André Singer: That's exactly right and I think it would be wrong for me to interpret other peoples work without them there, without their participation because I wouldn't have the grounding. I mean with the The Azande is a good example. I was grounded in the background of the Azande ethnography through the eyes of Evans-Pritchard. When I went into the field I had an anthropologist Professor John Ryle who now teaches in the States who had done work there and had followed on From Evans-Pritchard's work. The two of us were able to interpret what was happening both in the light of Evans-Pritchard's ethnography, but also in contemporary ethnography.
Aruna Panday: I am just wondering as a final point, if there is any advice that you have for students of film or students of anthropology in disseminating their research, or anybody who wants to get into ethnographic or documentary film?
André Singer: I've come across a huge, I often find it rather arrogant approach to television still from academia. I have a foot in both camps, and I would say that television probably offers students their best route to put their ideas across than if they go through a purely ethnographic film course route where the scope to do their work is so much more restricted, simply the budgets aren't there, the timing isn't there, and the audience isn't there. So, those who are passionate to put their ideas across, first of all, they can tackle them much more readily and much more effectively now themselves than we could in the past because of the incredible equipment that you can now use, the cheapness of the equipment, the clarity of how the equipment can be used is fantastic today - so you can make your own films in a far better way than you could in the past. But if you really want to make an impact with your own films, then I think you should not sneer at television. I think you should make use of television. The more anthropologists I find in television, the happier I am. So, I encourage everybody to not look down upon it and to see it as a way forward.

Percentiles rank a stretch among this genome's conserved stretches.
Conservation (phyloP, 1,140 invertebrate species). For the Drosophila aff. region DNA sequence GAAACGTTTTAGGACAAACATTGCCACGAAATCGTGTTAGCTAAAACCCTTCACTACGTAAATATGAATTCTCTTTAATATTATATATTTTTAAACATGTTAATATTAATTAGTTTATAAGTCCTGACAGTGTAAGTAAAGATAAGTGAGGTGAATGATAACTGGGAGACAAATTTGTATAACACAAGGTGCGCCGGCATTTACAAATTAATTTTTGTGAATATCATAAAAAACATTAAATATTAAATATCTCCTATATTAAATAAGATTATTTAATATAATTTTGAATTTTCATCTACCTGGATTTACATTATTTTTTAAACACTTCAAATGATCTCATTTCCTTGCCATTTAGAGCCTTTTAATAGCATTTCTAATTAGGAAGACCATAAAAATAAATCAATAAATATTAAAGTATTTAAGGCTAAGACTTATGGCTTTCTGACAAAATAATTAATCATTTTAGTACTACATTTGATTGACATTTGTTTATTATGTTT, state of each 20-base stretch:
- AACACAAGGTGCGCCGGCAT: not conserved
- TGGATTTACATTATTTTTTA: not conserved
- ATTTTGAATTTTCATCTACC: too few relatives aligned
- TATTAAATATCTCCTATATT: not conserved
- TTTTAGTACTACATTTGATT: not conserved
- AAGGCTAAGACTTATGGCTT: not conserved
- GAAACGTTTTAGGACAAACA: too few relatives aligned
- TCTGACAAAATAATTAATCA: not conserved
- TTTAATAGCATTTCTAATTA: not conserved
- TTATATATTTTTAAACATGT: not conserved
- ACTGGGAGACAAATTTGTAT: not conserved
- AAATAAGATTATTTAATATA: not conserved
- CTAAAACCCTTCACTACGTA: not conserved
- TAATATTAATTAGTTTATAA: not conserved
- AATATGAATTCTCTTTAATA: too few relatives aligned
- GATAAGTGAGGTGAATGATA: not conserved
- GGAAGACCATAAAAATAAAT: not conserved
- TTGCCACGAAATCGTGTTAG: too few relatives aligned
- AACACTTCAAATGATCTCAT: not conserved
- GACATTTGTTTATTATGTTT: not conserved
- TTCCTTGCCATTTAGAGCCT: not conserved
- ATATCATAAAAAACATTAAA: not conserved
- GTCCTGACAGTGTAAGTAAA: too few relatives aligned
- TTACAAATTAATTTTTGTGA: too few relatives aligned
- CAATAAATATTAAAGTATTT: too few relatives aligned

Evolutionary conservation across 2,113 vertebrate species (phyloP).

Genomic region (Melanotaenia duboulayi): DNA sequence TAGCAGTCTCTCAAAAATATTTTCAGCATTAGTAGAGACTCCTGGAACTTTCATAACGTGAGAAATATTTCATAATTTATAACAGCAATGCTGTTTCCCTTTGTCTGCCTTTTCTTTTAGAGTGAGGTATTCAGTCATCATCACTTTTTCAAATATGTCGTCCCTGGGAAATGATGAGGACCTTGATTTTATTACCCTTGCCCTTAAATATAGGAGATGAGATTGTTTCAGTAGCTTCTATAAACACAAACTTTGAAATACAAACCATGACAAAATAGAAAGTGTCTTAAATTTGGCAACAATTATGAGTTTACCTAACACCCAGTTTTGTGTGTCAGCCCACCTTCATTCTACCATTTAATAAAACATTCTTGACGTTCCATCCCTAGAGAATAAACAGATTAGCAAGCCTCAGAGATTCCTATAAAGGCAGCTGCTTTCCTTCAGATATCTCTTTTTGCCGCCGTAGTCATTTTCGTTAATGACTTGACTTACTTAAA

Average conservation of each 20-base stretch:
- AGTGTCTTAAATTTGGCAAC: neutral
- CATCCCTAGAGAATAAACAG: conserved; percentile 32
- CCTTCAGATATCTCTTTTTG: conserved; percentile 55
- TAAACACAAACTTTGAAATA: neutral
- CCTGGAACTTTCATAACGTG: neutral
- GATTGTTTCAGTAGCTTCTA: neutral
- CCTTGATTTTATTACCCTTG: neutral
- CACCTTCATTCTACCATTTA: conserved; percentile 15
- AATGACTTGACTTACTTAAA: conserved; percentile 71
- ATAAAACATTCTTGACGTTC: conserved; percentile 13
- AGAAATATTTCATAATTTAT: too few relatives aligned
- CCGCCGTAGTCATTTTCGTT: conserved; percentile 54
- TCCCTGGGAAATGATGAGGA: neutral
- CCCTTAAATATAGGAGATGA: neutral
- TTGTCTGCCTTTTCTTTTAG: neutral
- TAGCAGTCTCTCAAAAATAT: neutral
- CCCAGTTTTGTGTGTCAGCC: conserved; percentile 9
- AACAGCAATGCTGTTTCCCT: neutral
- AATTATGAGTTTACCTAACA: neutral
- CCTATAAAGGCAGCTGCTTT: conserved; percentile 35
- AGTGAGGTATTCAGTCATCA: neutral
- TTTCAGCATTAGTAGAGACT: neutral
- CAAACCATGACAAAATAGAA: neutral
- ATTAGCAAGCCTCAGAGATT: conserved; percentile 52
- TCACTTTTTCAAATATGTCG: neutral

Aruna Panday: Thank you Dr. Singer for speaking with us today.
André Singer: Great pleasure.